Man is born free, but everywhere he is in chains  

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Train wreck at Montparnasse (October 22, 1895) by Studio Lévy and Sons.
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Train wreck at Montparnasse (October 22, 1895) by Studio Lévy and Sons.

"Man is born free, but everywhere he is in chains" (original French: l'homme est né libre, et partout il est dans les fers) is a famous phrase by Jean-Jacques Rousseau, formulated in his book The Social Contract which influenced the French Revolution.

The phrase goes on as "One thinks himself the master of others, and still remains a greater slave than they."

Note the similarities in the concluding sentence of Marx's Communist Manifesto was "Workers of the World Unite, You have nothing to lose but your chains." (It is a popularisation of the last three sentences, and is not found in any official translation.)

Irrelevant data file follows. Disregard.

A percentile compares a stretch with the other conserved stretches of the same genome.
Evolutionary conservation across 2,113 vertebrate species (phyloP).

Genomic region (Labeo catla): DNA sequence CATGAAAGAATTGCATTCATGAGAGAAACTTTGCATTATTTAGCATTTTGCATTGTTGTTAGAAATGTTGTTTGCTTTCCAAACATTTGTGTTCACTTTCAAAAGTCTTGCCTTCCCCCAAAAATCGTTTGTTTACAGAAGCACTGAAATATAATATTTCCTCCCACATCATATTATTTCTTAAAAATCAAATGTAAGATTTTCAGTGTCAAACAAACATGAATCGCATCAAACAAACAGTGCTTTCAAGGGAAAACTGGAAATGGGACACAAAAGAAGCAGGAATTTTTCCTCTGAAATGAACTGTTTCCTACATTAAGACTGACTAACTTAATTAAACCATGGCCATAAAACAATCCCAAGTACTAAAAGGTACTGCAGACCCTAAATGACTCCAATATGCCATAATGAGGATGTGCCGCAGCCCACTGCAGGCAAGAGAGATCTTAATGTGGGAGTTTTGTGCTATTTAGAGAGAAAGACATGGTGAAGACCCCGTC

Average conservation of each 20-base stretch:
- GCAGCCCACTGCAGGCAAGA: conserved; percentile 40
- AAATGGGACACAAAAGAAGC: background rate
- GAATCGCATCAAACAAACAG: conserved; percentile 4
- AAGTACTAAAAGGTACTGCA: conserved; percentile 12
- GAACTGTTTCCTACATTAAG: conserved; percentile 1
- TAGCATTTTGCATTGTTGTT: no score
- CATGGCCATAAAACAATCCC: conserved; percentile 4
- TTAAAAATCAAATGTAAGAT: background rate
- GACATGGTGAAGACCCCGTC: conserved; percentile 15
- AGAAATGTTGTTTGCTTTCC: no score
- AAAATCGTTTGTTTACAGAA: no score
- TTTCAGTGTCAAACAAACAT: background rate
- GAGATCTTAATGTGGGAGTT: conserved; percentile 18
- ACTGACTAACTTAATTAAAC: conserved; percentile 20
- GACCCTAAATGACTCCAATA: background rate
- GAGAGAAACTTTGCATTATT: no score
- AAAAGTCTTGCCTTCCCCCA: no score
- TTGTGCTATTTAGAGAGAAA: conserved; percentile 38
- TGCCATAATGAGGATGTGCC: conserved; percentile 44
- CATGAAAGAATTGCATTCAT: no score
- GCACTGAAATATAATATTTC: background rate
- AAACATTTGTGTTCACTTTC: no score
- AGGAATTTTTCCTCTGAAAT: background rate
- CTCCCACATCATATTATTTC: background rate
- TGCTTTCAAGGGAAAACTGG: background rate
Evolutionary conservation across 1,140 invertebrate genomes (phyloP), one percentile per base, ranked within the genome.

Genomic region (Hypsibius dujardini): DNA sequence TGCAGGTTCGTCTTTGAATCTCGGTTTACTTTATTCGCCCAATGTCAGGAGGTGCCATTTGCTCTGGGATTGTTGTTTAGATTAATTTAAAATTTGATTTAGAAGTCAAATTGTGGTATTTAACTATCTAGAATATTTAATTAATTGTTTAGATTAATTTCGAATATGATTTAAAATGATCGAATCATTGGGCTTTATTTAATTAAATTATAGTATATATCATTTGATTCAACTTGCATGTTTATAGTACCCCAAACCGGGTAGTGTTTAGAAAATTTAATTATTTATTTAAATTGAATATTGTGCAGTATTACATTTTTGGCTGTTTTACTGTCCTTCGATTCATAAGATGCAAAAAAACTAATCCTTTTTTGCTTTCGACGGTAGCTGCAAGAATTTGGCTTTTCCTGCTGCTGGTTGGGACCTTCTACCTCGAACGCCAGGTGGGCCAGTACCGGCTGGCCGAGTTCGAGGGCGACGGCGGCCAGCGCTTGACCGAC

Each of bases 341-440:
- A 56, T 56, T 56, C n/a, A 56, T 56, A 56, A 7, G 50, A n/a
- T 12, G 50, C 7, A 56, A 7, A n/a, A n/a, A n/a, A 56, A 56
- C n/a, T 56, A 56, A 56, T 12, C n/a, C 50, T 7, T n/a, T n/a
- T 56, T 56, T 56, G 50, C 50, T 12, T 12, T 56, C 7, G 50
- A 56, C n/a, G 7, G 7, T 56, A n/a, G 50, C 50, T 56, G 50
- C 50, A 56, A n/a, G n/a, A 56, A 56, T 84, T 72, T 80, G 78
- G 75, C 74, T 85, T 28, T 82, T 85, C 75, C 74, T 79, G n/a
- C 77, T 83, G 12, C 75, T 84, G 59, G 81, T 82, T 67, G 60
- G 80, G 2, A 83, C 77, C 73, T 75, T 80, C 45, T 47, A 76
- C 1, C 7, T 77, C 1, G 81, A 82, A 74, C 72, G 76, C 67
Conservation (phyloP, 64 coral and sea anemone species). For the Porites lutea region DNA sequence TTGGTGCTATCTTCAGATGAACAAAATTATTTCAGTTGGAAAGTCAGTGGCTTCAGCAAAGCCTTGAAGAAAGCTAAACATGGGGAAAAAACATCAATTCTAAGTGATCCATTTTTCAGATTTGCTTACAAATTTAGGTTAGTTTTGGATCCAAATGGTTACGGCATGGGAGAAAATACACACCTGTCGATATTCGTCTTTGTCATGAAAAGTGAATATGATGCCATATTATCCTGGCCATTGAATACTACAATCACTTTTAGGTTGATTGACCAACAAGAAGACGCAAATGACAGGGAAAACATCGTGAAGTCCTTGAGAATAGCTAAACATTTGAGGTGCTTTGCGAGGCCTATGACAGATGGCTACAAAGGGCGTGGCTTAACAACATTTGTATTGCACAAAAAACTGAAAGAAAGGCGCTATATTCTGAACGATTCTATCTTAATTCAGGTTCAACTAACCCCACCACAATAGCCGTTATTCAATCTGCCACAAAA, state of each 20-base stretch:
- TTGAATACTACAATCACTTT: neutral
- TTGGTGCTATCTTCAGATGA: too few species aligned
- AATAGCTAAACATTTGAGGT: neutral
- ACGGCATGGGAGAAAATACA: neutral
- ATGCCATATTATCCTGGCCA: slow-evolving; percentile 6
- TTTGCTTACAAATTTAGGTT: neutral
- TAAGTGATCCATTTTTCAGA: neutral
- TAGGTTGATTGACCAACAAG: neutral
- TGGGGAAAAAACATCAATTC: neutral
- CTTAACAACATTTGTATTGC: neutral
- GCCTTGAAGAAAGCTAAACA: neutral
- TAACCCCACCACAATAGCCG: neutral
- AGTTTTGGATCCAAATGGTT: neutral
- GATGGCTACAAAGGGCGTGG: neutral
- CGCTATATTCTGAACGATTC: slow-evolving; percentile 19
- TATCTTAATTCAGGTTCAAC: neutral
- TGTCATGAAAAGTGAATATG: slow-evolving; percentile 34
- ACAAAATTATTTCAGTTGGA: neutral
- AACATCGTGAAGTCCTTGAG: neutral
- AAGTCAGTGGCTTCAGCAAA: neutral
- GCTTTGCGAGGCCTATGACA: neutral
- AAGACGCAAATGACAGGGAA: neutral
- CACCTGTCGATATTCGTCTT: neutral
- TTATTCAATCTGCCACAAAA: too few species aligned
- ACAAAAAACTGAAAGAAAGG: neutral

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Unless indicated otherwise, the text in this article is either based on Wikipedia article "Man is born free, but everywhere he is in chains" or another language Wikipedia page thereof used under the terms of the GNU Free Documentation License; or on original research by Jahsonic and friends. See Art and Popular Culture's copyright notice.

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